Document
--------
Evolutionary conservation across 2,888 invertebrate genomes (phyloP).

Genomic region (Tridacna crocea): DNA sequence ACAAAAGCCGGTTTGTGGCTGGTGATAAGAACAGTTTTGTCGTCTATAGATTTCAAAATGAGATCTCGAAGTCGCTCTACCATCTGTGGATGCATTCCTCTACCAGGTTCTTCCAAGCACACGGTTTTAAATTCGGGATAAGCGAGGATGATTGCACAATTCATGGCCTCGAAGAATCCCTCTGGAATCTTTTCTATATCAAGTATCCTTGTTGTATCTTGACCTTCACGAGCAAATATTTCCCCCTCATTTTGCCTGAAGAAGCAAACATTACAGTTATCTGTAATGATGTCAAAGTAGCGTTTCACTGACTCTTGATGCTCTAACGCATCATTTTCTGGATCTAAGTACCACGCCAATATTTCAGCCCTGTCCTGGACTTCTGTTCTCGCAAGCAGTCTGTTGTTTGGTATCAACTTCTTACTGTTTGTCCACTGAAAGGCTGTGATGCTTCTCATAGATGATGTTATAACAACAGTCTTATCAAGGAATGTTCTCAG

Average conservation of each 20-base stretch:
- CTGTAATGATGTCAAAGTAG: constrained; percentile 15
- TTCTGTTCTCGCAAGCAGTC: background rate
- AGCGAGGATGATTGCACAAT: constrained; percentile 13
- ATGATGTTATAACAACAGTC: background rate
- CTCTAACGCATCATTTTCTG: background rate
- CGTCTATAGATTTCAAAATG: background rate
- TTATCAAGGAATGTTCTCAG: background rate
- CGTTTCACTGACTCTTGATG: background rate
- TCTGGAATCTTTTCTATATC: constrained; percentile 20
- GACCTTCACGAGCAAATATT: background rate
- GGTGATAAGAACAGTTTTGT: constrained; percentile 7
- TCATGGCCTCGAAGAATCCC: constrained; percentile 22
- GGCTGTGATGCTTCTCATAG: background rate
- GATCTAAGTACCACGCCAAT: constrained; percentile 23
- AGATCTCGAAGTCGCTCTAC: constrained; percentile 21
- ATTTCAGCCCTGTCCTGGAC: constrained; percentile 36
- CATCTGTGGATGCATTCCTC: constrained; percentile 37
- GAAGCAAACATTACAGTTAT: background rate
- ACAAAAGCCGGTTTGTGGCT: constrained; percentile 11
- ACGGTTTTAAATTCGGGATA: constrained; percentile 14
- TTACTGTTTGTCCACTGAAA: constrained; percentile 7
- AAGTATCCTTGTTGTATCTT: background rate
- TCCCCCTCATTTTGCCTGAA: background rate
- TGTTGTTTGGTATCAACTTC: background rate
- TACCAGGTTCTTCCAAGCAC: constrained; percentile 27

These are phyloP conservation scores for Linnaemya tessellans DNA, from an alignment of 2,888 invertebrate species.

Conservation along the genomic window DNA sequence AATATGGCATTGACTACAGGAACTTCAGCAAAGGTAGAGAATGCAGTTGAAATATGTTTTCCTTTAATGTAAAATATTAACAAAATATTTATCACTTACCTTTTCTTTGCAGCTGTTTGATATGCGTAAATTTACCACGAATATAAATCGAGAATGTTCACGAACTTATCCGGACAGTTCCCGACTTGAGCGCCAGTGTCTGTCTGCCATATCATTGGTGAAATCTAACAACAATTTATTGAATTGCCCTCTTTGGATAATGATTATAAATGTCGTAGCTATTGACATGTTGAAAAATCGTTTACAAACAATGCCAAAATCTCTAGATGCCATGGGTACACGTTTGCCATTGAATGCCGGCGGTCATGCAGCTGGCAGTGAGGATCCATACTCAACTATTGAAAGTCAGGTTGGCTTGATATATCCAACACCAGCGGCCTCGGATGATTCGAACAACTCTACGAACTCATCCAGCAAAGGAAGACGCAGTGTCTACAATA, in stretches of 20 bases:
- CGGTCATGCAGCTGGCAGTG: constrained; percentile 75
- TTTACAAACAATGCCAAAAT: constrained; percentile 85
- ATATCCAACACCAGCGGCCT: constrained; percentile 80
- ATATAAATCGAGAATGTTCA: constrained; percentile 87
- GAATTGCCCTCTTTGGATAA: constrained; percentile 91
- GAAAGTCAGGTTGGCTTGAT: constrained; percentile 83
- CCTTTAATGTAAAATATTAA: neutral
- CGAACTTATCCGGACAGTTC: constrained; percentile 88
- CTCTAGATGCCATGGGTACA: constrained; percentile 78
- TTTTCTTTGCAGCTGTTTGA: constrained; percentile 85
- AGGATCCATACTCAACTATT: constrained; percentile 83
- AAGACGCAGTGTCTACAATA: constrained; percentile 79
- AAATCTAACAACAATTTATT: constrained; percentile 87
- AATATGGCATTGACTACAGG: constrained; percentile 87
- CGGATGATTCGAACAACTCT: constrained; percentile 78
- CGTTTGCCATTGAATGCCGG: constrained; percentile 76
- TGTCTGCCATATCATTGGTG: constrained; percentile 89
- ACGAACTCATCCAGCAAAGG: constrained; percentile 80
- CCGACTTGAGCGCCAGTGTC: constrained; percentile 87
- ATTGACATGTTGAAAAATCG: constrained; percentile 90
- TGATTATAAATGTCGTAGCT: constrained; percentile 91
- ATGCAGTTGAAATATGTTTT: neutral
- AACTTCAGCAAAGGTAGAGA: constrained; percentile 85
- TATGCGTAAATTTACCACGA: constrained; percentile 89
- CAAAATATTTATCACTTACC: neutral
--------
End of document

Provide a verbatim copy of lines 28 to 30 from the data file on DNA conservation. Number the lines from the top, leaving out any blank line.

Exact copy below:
- TACCAGGTTCTTCCAAGCAC: constrained; percentile 27

These are phyloP conservation scores for Linnaemya tessellans DNA, from an alignment of 2,888 invertebrate species.

Conservation along the genomic window DNA sequence AATATGGCATTGACTACAGGAACTTCAGCAAAGGTAGAGAATGCAGTTGAAATATGTTTTCCTTTAATGTAAAATATTAACAAAATATTTATCACTTACCTTTTCTTTGCAGCTGTTTGATATGCGTAAATTTACCACGAATATAAATCGAGAATGTTCACGAACTTATCCGGACAGTTCCCGACTTGAGCGCCAGTGTCTGTCTGCCATATCATTGGTGAAATCTAACAACAATTTATTGAATTGCCCTCTTTGGATAATGATTATAAATGTCGTAGCTATTGACATGTTGAAAAATCGTTTACAAACAATGCCAAAATCTCTAGATGCCATGGGTACACGTTTGCCATTGAATGCCGGCGGTCATGCAGCTGGCAGTGAGGATCCATACTCAACTATTGAAAGTCAGGTTGGCTTGATATATCCAACACCAGCGGCCTCGGATGATTCGAACAACTCTACGAACTCATCCAGCAAAGGAAGACGCAGTGTCTACAATA, in stretches of 20 bases: